Popular idioms aside, birds can actually be quite intelligent, with some species demonstrating the ability to use tools and to develop complex social dynamics. This despite some substantial differences in the anatomy of bird brains compared to those of mammals, particularly humans.
[R]esearch suggests that ability [to track objects] is connected to our ability to form long-term memories.
A written calendar, then, is not so much as a cognitive tool to assist the reckoning of time, but a cognitive and cultural tool that can either promote social coordination or intersubjective senses of uncanniness, or even both, as in the case of the Jewish calendar. Calendars as artifacts are tools of power and social […]
While reading Kevin Birth‘s Objects of Time: How Things Shape Temporality, I wondered if weekends provide an opportunity to tell time differently. There is a danger in viewing the clock as necessary for certain cognitive tasks simply because we use it for those tasks. The importance of clock time in twenty-first-century economic practices cannot be used as grounds for assuming that it […]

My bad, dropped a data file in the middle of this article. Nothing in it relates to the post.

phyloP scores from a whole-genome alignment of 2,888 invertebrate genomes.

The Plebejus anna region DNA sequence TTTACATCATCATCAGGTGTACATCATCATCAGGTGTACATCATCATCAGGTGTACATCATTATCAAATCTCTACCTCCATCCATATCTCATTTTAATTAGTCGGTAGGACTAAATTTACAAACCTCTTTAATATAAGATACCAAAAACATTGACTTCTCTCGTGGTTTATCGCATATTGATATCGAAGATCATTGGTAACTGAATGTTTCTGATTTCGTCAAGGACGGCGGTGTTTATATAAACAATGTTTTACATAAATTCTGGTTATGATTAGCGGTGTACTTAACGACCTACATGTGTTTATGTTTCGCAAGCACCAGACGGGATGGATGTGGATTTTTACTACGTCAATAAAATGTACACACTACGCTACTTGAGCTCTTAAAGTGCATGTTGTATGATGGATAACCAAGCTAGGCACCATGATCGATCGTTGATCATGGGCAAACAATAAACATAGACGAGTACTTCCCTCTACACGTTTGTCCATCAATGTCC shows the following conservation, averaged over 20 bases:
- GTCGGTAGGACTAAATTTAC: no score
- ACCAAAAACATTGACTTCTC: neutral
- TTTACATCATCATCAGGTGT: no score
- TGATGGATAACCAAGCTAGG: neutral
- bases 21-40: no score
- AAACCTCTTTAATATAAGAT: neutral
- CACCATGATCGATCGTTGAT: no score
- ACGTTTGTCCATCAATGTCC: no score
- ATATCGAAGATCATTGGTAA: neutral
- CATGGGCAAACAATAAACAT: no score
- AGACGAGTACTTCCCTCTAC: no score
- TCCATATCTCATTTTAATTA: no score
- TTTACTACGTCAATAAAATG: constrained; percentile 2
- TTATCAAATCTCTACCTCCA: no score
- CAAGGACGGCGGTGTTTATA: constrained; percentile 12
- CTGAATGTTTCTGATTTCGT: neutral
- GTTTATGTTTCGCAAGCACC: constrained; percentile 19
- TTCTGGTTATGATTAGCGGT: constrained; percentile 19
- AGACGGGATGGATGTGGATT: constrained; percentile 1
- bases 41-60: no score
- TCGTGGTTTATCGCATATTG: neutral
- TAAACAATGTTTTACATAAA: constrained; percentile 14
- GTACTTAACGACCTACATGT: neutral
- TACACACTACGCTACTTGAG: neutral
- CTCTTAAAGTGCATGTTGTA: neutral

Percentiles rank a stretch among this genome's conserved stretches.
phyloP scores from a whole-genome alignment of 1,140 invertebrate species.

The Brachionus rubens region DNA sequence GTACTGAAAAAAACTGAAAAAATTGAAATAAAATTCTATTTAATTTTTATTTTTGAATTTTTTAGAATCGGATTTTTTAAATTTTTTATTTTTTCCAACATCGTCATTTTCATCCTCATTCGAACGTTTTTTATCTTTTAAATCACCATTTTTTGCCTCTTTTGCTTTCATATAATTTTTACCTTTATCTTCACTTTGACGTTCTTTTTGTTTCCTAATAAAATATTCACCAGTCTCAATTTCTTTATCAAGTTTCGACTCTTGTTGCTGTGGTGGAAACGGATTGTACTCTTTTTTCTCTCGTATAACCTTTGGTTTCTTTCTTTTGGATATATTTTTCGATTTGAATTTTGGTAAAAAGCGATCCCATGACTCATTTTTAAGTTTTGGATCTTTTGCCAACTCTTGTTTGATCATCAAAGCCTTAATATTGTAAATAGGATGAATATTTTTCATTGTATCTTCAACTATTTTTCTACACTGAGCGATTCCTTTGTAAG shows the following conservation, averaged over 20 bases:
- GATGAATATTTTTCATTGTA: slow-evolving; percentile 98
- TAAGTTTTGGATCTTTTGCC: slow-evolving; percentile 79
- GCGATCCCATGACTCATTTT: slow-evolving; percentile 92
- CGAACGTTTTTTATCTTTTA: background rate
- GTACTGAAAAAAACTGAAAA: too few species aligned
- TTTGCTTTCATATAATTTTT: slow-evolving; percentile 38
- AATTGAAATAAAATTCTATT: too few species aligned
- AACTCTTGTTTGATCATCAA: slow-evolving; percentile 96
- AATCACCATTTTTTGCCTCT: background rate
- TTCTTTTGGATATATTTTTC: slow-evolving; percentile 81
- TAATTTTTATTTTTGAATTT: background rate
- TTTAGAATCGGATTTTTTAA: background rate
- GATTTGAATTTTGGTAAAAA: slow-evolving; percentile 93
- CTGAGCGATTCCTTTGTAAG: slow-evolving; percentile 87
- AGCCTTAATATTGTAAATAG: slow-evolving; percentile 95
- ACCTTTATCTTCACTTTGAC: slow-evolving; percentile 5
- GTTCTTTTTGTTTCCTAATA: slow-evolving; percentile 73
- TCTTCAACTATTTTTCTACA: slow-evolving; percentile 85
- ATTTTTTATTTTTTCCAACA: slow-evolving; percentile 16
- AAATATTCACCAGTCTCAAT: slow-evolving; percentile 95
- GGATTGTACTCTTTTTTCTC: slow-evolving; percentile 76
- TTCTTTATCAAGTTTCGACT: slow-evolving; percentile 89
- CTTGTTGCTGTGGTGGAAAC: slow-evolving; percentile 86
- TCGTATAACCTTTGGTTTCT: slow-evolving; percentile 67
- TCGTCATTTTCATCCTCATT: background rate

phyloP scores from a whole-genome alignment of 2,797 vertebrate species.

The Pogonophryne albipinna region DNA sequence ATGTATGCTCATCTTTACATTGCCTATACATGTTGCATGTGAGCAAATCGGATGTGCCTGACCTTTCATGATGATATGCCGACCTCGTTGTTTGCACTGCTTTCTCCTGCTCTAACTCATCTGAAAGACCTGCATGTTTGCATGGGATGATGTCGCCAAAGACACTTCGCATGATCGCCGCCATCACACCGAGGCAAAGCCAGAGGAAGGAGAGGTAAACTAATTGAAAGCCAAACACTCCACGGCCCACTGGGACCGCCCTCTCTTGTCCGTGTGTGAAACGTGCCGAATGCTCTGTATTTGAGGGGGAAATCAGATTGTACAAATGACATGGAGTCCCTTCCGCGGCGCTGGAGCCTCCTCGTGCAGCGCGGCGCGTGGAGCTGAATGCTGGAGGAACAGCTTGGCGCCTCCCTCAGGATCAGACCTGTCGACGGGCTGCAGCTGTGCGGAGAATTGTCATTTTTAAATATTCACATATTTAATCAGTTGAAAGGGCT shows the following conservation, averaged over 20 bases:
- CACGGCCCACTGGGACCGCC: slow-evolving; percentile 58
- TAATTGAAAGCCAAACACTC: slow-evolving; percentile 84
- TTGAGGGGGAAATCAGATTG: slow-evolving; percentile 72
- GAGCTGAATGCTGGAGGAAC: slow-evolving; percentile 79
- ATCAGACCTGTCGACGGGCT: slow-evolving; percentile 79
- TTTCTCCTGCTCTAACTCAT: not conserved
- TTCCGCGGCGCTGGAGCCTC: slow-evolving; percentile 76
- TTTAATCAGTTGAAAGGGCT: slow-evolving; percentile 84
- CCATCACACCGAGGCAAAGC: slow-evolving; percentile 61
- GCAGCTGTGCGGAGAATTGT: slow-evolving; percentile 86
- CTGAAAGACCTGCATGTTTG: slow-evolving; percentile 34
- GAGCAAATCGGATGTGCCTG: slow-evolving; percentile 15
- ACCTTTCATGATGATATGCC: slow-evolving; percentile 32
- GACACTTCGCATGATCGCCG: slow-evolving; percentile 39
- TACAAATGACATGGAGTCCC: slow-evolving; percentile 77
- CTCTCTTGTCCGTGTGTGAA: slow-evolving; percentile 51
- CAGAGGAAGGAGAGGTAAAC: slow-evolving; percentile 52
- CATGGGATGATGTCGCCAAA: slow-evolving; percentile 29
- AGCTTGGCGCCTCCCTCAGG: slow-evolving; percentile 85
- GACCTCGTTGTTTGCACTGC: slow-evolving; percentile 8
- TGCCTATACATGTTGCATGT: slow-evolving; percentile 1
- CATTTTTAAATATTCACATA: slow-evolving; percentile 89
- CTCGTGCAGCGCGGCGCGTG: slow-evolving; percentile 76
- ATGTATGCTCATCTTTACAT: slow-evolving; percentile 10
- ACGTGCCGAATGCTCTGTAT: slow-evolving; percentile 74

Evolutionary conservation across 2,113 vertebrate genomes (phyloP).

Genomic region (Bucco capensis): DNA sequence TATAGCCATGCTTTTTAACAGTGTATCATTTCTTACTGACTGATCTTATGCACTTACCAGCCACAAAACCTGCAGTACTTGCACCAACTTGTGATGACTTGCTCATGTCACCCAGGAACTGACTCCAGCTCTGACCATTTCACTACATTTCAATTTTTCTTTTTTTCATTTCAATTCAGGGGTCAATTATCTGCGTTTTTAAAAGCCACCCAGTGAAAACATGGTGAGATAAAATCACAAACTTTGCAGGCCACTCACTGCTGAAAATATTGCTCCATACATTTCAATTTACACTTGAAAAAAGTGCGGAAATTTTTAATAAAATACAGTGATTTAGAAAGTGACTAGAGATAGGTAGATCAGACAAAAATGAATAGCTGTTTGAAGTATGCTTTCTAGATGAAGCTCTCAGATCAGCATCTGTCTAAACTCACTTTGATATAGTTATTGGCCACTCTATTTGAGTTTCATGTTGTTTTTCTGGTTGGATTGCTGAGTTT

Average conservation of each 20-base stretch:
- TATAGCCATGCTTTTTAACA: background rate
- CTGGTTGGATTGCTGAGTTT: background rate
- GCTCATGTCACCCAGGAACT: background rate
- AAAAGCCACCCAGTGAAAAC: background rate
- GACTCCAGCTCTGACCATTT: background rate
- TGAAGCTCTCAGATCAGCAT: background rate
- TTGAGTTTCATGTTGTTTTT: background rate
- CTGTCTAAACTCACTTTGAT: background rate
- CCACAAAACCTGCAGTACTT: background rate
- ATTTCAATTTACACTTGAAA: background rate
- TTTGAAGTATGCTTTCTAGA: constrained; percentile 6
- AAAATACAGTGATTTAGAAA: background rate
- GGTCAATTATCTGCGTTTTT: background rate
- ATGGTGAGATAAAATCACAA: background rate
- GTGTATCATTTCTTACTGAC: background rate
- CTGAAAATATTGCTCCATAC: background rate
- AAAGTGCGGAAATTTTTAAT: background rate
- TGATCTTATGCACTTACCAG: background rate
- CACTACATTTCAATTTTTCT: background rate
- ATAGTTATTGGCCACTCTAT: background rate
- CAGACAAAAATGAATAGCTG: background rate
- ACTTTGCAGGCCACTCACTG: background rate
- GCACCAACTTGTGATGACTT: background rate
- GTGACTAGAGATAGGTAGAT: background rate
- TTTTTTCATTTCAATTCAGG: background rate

As some of you know, I’ve been enjoying ESN blogger/mentor Kevin Birth‘s provocative Objects of Time: How Things Shape Temporality (Palgrave Macmillan, New York, NY: 2012). Augustine of Hippo wrote, “What, then, is time? If no one asks me, I know; if I want to explain it to someone who asks me, I do not know” […]